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The Birmingham Post isn’t always able to post online everything that I’ve written for its print edition, so – after a suitable time lag (ideally you should go out and buy the paper) – I’ll be posting my recent reviews here. As per the print edition, they’re all fairly concise – just 250 words. This is of a performance at Symphony Hall on Tuesday 16 May 2017.


It’s not every day you hear a sheng played by a virtuoso – at least, not in Birmingham. This Chinese instrument looks to western eyes like a miniature organ played through a bassoon mouthpiece. It sounds something like an accordion. And sensitively played by the Beijing-trained Lei Jia, it was the centrepiece of this first ever Birmingham concert by the Guangzhou Symphony Orchestra under its music director of 14 years, Long Yu.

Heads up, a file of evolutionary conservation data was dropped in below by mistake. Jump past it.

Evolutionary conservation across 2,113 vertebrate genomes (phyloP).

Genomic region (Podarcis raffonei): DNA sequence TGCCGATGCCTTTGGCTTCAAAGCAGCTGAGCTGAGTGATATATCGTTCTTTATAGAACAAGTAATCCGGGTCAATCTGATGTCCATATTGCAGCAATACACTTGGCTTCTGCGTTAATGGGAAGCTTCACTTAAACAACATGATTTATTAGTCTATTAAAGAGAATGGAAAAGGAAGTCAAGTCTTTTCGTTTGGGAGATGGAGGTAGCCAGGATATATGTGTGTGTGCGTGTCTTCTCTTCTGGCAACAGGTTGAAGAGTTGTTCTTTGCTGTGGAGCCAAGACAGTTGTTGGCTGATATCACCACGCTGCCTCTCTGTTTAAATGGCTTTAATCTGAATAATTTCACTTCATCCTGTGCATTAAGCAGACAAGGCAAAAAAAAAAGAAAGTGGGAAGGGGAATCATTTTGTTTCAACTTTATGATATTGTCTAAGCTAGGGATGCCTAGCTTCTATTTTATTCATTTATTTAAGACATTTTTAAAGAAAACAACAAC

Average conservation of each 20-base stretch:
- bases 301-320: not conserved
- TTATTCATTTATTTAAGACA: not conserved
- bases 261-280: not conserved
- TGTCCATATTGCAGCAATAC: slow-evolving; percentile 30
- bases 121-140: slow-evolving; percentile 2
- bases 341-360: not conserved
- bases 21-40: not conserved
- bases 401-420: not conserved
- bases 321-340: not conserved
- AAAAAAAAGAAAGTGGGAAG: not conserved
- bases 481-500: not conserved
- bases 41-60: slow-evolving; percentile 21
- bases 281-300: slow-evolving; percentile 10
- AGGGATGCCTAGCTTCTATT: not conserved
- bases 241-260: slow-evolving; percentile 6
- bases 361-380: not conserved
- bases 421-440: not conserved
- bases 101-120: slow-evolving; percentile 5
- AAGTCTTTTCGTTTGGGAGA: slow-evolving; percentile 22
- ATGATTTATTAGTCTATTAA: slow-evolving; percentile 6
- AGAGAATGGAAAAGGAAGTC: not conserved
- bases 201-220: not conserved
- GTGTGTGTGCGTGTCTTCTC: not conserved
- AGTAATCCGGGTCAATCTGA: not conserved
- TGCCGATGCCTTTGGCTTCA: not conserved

Strictly speaking, Jia shared the limelight with cellist Jian Wang; the work in question, Duo by Lin Zhao, is effectively a double concerto for sheng, cello and orchestra. Inspired by the ancient Chinese story of the monk Xuanzang’s journey to the West (remember the 1970s TV series Monkey?), it’s a lush, lyrical score with melancholy overtones, and Wang in particular played it with sincerity and considerable refinement. After the interval came another discovery (for me, anyway): Xiaogang Ye’s Cantonese Suite. The subtle, fantastic orchestral colourings of these four instantly-appealing settings of Cantonese folk melodies sounded uncannily French; the finale, Thunder in Drought, was a dead ringer for Ravel’s Laideronnette.

Both these works were GSO commissions – and how refreshing, amidst the endless parade of Tchaikovsky-touting Russian orchestras and Czech bands with their inevitable New Worlds, to encounter a touring orchestra with a bit of imagination and daring. The risk paid off handsomely; and the GSO’s brilliantly colourful playing carried over into a vivid account of Stravinsky’s 1919 Firebird suite and a disarmingly fresh and forthright performance of Britten’s Four Sea Interludes. Wonderful, too, to see the players smiling and swaying in two deliciously-played encores based on Chinese folk melodies. Who says all orchestras sound the same these days?

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